# How does binary cross entropy work?

Let's say I'm trying to classify some data with logistic regression.

Before passing the summed data to the logistic function (normalized in range $[0,1]$), weights must be optimized for desirable outcome. In order to find optimal weights for classification purposes, relatively minimizable error function must be found, this can be cross entropy.

From my knowledge, cross entropy measures quantification between two probability distributions by bit difference between set of same events belonging to two probability distributions.

For some reason, cross entropy is equivalent to negative log likelihood. Cross entropy loss function definition between two probability distributions $p$ and $q$ is:

$$H(p, q)=-\sum_{x}p(x)\,log_e(q(x))$$

From my knowledge again, If we are expecting binary outcome from our function, it would be optimal to perform cross entropy loss calculation on Bernoulli random variables.

By definition probability mass function $g$ of Bernoulli distribution, over possible outcome $x$ is:

$$g(x|p)=p^{x}(1-p)^{1-x} \ \textrm{for} \ x\in [0, 1]$$

Which means that probability is $1-p$ if $x=0$ and $p$ if $x=1$.

Bernoulli probability distribution is based on binary outcome and therefore process of cross entropy being performed on Bernoulli random variables is called binary cross entropy:

$$\mathcal{L}(\theta)= -\frac{1}{n}\sum_{i=1}^n \left[y_i \log(p_i) + (1-y_i)\log(1-p_i) \right]$$

Is this true? why are negative logarithm likelihoods associated with cross entropy? why does Bernoulli random variable perform so well?

In short, how does binary cross entropy work?

• The argument of your last sum has two terms, corresponding to the two classes. These are the two "x" in your first sum. The Bernoulli distribution immediately follows in a binary classifier.
– Emre
Jul 13 '18 at 19:03
• @Emre My apologies couldn't quite understand your statement - Aren't Bernoulli distributions of actual value and predicted value compared using cross entropy (negative log-likelihood). Jul 13 '18 at 19:15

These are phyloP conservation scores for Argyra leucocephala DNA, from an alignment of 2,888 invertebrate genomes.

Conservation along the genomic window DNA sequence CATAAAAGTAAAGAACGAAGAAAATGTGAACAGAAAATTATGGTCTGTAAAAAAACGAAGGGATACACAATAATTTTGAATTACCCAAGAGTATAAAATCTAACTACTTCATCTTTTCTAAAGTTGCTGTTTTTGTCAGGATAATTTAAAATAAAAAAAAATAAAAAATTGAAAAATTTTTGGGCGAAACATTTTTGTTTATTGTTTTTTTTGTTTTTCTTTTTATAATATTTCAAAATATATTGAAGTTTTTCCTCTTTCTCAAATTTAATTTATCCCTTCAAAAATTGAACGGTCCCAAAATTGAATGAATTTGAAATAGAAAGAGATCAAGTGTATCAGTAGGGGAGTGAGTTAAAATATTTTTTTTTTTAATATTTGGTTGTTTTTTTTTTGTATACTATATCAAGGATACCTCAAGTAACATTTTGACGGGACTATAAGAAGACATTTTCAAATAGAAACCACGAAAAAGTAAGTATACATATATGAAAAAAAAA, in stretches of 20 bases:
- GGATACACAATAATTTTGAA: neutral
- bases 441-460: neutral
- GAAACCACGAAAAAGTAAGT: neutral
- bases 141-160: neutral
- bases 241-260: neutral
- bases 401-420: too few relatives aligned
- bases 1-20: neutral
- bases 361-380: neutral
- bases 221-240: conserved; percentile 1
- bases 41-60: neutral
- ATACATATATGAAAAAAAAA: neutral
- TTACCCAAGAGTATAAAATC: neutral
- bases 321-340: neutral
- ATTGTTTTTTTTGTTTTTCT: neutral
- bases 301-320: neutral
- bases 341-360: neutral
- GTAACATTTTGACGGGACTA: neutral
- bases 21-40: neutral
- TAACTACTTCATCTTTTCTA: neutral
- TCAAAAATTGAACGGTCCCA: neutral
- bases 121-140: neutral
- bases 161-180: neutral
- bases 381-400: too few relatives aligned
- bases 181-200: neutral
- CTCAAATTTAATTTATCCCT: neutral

• Yes, they are. I was just trying to relate the two expressions. The latter is equivalent to comparing the empirical distribution of $y_i$ and $1-y_i$ to the model distribution. The reason we do this is that we do not know the true distribution ($p(x)$ in your first expression) from which $y$ is sampled. Your understanding is correct.
– Emre
Jul 13 '18 at 20:36
• @Emre So from my understanding empirical distribution of Bernoulli distribution probabilities and normal probability distribution of predicted value are compared using cross entropy. From what I know, empirical distribution simply contains boolean valued outcomes therefore it can be useful for classification purposes, but is there any reason for why is this so effective? I'm little confused with this, Thanks! Jul 13 '18 at 21:09
• So effective relative to what? Effective at all? Because cross entropy is an information theoretic loss function that minimizes the number of bits required to model $p$ by $q$. Furthermore, it is equivalent to minimizing the KL divergence between them. So it is effective because it is a loss function suitable for probability measures; that of the the empirical distribution, and the model's.
– Emre
Jul 13 '18 at 21:15

• When doing logistic regression you start calculating a bunch of probabilities $$p_i$$ and your target is maximize the product of those probabilities (as they're considered independent events). The higher the result of the product the better is your model.
• Then is when $$ln$$ function enters in to play. We can use some of this function properties such as:
• $$ln(a b) = ln(a) + ln(b)$$.
• When our prediction is perfect i.e. 1, the $$ln(1) = 0$$.
• $$ln$$ lower than 0 are growing negative numbers e.g. $$ln(0.9) = -0.1$$ and $$ln(0.5) = -0.69$$.
• So we can move from maximizing the multiplication of probabilities to minimizing the sum of the $$-ln$$ of those probabilities. The resulting cross-entropy formula is then:
$$- \sum_{i=1}^m y_i ln(p_i) + (1-y_i) log (1-p_i)$$
• If $$y_i$$ is 1 the second term of the sum is 0, likewise, if $$y_i$$ is 0 then the first term goes away.